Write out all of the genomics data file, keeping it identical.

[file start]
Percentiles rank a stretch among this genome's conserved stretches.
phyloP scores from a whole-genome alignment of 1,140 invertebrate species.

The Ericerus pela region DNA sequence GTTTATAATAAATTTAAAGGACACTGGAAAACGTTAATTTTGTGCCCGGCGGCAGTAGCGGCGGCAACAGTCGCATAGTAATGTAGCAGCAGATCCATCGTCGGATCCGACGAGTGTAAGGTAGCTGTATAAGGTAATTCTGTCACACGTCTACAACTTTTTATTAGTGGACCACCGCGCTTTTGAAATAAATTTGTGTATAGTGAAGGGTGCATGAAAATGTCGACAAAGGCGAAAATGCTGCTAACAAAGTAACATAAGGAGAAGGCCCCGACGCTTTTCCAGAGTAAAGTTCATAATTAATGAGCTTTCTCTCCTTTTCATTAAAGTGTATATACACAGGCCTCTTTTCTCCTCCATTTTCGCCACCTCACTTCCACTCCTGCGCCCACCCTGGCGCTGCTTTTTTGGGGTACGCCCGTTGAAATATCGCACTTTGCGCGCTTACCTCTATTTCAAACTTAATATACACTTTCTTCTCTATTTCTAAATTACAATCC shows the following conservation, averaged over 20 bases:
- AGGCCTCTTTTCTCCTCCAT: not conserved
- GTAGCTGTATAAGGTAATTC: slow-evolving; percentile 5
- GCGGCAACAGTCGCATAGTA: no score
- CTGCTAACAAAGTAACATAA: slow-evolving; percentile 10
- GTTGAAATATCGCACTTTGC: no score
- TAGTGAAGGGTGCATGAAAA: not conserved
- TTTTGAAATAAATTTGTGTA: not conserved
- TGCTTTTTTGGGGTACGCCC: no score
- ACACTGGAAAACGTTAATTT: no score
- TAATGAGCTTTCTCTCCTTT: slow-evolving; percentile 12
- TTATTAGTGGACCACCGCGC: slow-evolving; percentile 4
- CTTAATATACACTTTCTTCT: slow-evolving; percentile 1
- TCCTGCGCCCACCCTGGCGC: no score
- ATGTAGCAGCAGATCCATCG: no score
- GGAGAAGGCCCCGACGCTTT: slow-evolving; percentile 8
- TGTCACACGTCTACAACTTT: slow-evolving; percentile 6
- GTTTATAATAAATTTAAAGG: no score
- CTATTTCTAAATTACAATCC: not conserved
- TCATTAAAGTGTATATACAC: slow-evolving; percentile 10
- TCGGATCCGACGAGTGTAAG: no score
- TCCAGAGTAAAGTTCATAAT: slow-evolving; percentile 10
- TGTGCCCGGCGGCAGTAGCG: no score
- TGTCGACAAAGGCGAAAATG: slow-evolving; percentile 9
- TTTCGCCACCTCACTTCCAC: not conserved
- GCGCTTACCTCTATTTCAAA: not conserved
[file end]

Percentiles rank a stretch among this genome's conserved stretches.
phyloP scores from a whole-genome alignment of 1,140 invertebrate species.

The Ericerus pela region DNA sequence GTTTATAATAAATTTAAAGGACACTGGAAAACGTTAATTTTGTGCCCGGCGGCAGTAGCGGCGGCAACAGTCGCATAGTAATGTAGCAGCAGATCCATCGTCGGATCCGACGAGTGTAAGGTAGCTGTATAAGGTAATTCTGTCACACGTCTACAACTTTTTATTAGTGGACCACCGCGCTTTTGAAATAAATTTGTGTATAGTGAAGGGTGCATGAAAATGTCGACAAAGGCGAAAATGCTGCTAACAAAGTAACATAAGGAGAAGGCCCCGACGCTTTTCCAGAGTAAAGTTCATAATTAATGAGCTTTCTCTCCTTTTCATTAAAGTGTATATACACAGGCCTCTTTTCTCCTCCATTTTCGCCACCTCACTTCCACTCCTGCGCCCACCCTGGCGCTGCTTTTTTGGGGTACGCCCGTTGAAATATCGCACTTTGCGCGCTTACCTCTATTTCAAACTTAATATACACTTTCTTCTCTATTTCTAAATTACAATCC shows the following conservation, averaged over 20 bases:
- AGGCCTCTTTTCTCCTCCAT: not conserved
- GTAGCTGTATAAGGTAATTC: slow-evolving; percentile 5
- GCGGCAACAGTCGCATAGTA: no score
- CTGCTAACAAAGTAACATAA: slow-evolving; percentile 10
- GTTGAAATATCGCACTTTGC: no score
- TAGTGAAGGGTGCATGAAAA: not conserved
- TTTTGAAATAAATTTGTGTA: not conserved
- TGCTTTTTTGGGGTACGCCC: no score
- ACACTGGAAAACGTTAATTT: no score
- TAATGAGCTTTCTCTCCTTT: slow-evolving; percentile 12
- TTATTAGTGGACCACCGCGC: slow-evolving; percentile 4
- CTTAATATACACTTTCTTCT: slow-evolving; percentile 1
- TCCTGCGCCCACCCTGGCGC: no score
- ATGTAGCAGCAGATCCATCG: no score
- GGAGAAGGCCCCGACGCTTT: slow-evolving; percentile 8
- TGTCACACGTCTACAACTTT: slow-evolving; percentile 6
- GTTTATAATAAATTTAAAGG: no score
- CTATTTCTAAATTACAATCC: not conserved
- TCATTAAAGTGTATATACAC: slow-evolving; percentile 10
- TCGGATCCGACGAGTGTAAG: no score
- TCCAGAGTAAAGTTCATAAT: slow-evolving; percentile 10
- TGTGCCCGGCGGCAGTAGCG: no score
- TGTCGACAAAGGCGAAAATG: slow-evolving; percentile 9
- TTTCGCCACCTCACTTCCAC: not conserved
- GCGCTTACCTCTATTTCAAA: not conserved